Insomnia is also closely related to absenteeism, which is when you show up to work but aren’t productive at all. It can be challenging to keep up with your work tasks when you’re sleep-deprived and have nonexistent energy levels.
All these reasons are why it’s imperative to learn healthy ways to cope with your stress to avoid all these complications, bad habits, and negative thoughts.
Tips for how to deal with stress at work
Now that you know what elevated stress levels will do to your health, it’s time to learn some healthy ways to find stress relief.
The fact is that no matter how stressful your job is, there are always ways to become less stressed. It could be that breathing exercises, and relaxation techniques are all you need to destress, or the situation could be more serious.
If you’re dealing with an excessive workload or unruly co-workers, for example, then you’ll need to seek help from your superiors or the human resources department.
Either way, there are steps you can take to make your work life less stressful, so let’s learn how.
Develop healthy stress responses
First, you need to alter the way you respond to stress. If your remedy for a long, stressful day at work is to disappear inside a bottle, you should reevaluate that response.
Instead of drinking your sorrows away, why not hit the treadmill instead?
It’s a fact that exercise reduces the negative effects of stress, but its benefits don’t stop there. Exercise also boosts your mood, improves your confidence, and pumps out copious amounts of ‘feel-good’ endorphins.
Besides physical activity, another healthy stress response is to get lost in the things you love. Make time for your favorite hobbies and activities, such as reading novels, working on cars, yoga, playing music, and whatever else interests you. Engaging in a hobby or a fun activity will engage your brain and help you relieve stress in a very healthy way.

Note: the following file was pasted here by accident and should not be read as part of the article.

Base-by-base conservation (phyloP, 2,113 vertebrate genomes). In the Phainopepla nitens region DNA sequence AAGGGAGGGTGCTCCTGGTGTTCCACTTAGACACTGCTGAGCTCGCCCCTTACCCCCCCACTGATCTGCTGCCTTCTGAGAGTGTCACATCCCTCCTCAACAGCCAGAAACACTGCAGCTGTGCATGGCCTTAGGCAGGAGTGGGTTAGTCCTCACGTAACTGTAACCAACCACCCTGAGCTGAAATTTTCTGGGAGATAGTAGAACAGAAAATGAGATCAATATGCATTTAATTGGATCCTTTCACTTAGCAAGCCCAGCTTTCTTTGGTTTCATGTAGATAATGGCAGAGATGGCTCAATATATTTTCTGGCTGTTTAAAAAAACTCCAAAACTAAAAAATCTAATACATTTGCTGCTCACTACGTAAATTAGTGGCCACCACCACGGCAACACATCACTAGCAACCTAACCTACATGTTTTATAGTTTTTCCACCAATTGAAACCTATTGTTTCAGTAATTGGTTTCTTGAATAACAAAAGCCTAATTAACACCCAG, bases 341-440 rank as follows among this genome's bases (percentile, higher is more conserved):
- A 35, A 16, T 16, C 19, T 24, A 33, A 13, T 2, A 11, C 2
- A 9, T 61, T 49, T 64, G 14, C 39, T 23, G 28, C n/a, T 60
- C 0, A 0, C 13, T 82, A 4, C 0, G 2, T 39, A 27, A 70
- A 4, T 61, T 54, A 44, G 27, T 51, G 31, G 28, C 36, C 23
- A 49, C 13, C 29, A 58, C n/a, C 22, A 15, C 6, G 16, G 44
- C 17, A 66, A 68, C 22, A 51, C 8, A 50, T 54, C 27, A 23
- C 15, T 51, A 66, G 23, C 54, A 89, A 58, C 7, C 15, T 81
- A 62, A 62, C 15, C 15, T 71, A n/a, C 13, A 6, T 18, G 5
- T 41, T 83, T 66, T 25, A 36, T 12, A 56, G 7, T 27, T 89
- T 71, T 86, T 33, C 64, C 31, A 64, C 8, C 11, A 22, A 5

Seeing loved ones and family members after a hard day of work can also make the stress melt away, so don’t forget to socialize in response to stress.
Last but not least, improving your quality of sleep will go a long way toward relieving stress and improving your mood — not to mention gifting you with enough energy to power through the work week.
Speak with your higher-ups
If your stressors are too much to handle (such as insane workloads or 14-hour workdays), then you need to be proactive and take action.
Speak to your manager or supervisor and discuss developing a plan to help you out. The purpose here isn’t to complain but to diligently seek a solution to your issues. Whether you’re facing an impossible workload or are dealing with abuse from co-workers, don’t be afraid to speak up.
Your manager or supervisor’s job is to create a work environment that encourages productivity, so they have every incentive to help you by addressing your co-workers or dividing up some of your workloads.
Your higher-ups can also make candid suggestions to help improve your performance. For instance, it could be that you need help implementing better time management, which will make your job and your life easier.